New genetic analysis of the virus responsible for COVID-19, taken from more than 7,600 patients worldwide, shows that it has been circulating in humans since the end of last year and must spread extremely quickly after the first infection.
British researchers have examined mutations in the virus and found evidence of rapid spread, but no evidence that the virus is more easily transmitted or no longer causes serious illness.
“The virus is changing, but that does not mean that it is getting worse,” genetic researcher François Balloux of the University College London Genetics Institute told CNN.
Balloux and his colleagues have extracted viral sequences from a giant global database that scientists around the world use to share data. They looked at samples taken at different times and in different places, and said they indicated that the virus had started infecting people late last year.
“This excludes any scenario which assumes that SARSCoV-2 could have been in circulation long before it was identified, and therefore have already infected a large part of the population,” wrote the Balloux team in its report, published in the journal Infection, Genetics and Evolution.
This is bad news. Some doctors hoped that the virus had been circulating for many months and could have quietly infected many more people than had been reported. This would give hope that there might be already established immunity in certain populations.
“Everyone was hoping for that. Me too, said Balloux.
Their results pour cold water on such an idea. Up to 10% of the world’s population has been exposed to the virus, Balloux said.
Between humans and bats
Many different studies have shown that the new coronavirus, often called SARS-CoV-2 by scientists, came from a bat, but had to infect another animal before it jumped into humans. The first human cases were reported in Wuhan, China, last December.
Viruses make mistakes every time they reproduce, and these mutations can be used as what is known as a molecular clock to track a virus over time and geography.
“Our results are in line with previous estimates and indicate that all sequences share a common ancestor in late 2019, supporting this as the period when SARS-CoV-2 jumped into its human host,” the team wrote.
“This is very recent,” said Balloux. “We are really, really, really confident that the host jump happened at the end of last year. “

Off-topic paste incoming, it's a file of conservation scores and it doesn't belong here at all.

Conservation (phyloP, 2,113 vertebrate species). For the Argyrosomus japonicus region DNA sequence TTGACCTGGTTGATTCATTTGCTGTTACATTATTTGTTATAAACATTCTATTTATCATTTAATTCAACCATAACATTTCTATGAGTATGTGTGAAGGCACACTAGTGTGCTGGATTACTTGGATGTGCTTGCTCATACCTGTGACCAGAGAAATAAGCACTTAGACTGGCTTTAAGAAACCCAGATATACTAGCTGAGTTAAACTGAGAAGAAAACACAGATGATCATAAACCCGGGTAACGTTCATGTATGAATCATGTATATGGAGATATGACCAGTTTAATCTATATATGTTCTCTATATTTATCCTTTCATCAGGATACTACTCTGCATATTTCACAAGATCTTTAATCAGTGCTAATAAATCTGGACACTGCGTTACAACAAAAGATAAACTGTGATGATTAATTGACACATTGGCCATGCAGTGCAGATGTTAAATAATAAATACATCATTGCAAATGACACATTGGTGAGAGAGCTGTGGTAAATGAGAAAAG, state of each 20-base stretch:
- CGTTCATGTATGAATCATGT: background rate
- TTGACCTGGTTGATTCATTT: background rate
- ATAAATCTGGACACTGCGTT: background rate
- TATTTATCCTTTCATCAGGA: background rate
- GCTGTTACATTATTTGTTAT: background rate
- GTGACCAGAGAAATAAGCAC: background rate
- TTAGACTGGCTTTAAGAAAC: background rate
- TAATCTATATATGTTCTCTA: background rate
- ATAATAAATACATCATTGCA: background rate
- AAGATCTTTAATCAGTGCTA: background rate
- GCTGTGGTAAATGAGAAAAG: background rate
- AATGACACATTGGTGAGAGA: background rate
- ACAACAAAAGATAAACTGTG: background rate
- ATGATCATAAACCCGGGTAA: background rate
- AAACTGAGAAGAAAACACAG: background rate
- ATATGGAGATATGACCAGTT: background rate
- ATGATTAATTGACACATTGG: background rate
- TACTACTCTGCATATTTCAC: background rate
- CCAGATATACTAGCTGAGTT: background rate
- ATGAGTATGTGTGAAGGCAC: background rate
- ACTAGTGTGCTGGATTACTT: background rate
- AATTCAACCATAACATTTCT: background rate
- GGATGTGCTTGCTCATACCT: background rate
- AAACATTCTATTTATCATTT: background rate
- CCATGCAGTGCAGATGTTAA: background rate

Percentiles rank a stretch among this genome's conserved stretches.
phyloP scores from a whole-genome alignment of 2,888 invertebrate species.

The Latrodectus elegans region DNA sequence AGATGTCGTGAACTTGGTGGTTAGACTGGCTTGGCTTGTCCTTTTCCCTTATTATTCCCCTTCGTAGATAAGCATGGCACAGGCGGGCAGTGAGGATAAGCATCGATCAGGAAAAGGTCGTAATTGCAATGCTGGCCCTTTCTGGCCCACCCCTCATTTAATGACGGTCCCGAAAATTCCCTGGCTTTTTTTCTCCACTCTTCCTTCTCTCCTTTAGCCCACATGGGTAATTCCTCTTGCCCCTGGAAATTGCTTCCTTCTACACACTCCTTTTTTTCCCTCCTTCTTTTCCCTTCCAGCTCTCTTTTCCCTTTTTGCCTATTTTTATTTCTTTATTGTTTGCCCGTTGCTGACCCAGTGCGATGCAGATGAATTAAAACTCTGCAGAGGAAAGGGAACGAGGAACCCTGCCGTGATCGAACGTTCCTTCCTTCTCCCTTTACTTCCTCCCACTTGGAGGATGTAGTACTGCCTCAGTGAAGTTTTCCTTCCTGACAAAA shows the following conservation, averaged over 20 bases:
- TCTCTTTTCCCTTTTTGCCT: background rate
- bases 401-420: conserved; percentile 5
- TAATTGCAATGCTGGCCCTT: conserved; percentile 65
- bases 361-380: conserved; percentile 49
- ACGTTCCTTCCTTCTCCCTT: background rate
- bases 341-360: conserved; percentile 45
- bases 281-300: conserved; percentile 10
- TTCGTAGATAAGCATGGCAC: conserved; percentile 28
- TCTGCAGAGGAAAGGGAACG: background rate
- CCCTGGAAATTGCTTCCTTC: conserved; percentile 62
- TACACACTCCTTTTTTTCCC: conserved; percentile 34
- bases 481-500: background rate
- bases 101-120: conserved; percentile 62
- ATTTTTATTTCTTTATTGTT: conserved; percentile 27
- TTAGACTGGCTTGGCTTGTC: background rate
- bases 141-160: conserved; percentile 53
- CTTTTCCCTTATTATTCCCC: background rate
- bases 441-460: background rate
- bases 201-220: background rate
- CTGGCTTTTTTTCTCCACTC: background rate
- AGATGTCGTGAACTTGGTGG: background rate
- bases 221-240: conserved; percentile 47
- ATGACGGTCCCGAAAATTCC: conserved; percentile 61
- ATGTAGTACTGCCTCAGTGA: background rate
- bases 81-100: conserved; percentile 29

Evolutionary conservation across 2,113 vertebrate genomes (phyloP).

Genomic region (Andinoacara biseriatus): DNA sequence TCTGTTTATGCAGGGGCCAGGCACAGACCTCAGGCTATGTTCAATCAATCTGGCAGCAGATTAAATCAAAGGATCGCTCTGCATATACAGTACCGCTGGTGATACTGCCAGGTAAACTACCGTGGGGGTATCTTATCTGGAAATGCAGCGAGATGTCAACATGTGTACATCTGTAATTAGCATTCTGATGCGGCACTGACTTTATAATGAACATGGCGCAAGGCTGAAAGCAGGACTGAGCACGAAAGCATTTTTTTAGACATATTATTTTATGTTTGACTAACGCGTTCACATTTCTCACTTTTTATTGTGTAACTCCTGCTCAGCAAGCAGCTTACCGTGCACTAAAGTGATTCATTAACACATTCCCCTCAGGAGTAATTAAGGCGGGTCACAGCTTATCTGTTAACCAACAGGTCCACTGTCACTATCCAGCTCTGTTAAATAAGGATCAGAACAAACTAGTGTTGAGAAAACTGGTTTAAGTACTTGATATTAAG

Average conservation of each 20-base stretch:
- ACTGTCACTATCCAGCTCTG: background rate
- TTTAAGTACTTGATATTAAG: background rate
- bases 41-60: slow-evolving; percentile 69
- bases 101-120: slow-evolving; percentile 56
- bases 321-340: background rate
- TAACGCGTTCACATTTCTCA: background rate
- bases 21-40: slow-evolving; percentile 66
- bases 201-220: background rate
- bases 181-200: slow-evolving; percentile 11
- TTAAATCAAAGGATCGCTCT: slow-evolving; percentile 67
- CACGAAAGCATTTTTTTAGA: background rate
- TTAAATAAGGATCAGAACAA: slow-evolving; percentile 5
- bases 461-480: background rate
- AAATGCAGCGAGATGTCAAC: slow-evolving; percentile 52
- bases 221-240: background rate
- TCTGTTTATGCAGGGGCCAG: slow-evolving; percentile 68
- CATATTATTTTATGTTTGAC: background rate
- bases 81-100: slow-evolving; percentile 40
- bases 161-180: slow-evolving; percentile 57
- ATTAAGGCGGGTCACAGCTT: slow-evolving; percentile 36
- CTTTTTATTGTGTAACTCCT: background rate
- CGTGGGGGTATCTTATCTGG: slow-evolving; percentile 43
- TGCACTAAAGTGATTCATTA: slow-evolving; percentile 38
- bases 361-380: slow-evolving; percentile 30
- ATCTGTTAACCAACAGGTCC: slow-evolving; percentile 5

Indeed, viral samples from around the world show multiple mutations, and they are similar mutations. “Everything is everywhere,” the team wrote.
“It has been introduced and introduced and introduced in almost all countries,” added Balloux.
They also found genetic evidence to support suspicions that the virus was infecting people in Europe, the United States and elsewhere weeks, even months before the first official cases were reported in January and February. It will be impossible to find the “first” patient in any country, said Balloux.
“All of these ideas about finding a Patient Zero are useless because there are so many patient zeros,” he said.
The results of the Balloux team were reviewed by other experts, a process called peer review, before being published in the journal. He said some reports from other teams, published online on so-called preprinted websites, may have drawn incorrect conclusions.
“All viruses mutate naturally. The mutations themselves are not a bad thing and there is no evidence to suggest that SARS-CoV-2 mutates faster or slower than expected. So far, we cannot say whether SARS-CoV-2 is becoming more or less deadly and contagious, “said Balloux.
Lane Warmbrod, analyst at the Johns Hopkins Center for Health Security, who follows reports on the genetics of the new coronavirus. She said more studies are needed in animals to demonstrate how changes in the virus’s genetics could make it more or less infectious or pathogenic.
“Just because these studies tell us that these mutations spread quickly or become dominant doesn’t mean that we know it happened. It actually doesn’t tell us anything about what’s going on biologically, ”Warmbrod told CNN.
Mutation reports can be important for teams working on drugs and vaccines to fight the coronavirus. Vaccines, in particular, must target the parts of the virus that are retained – which do not change much over time.
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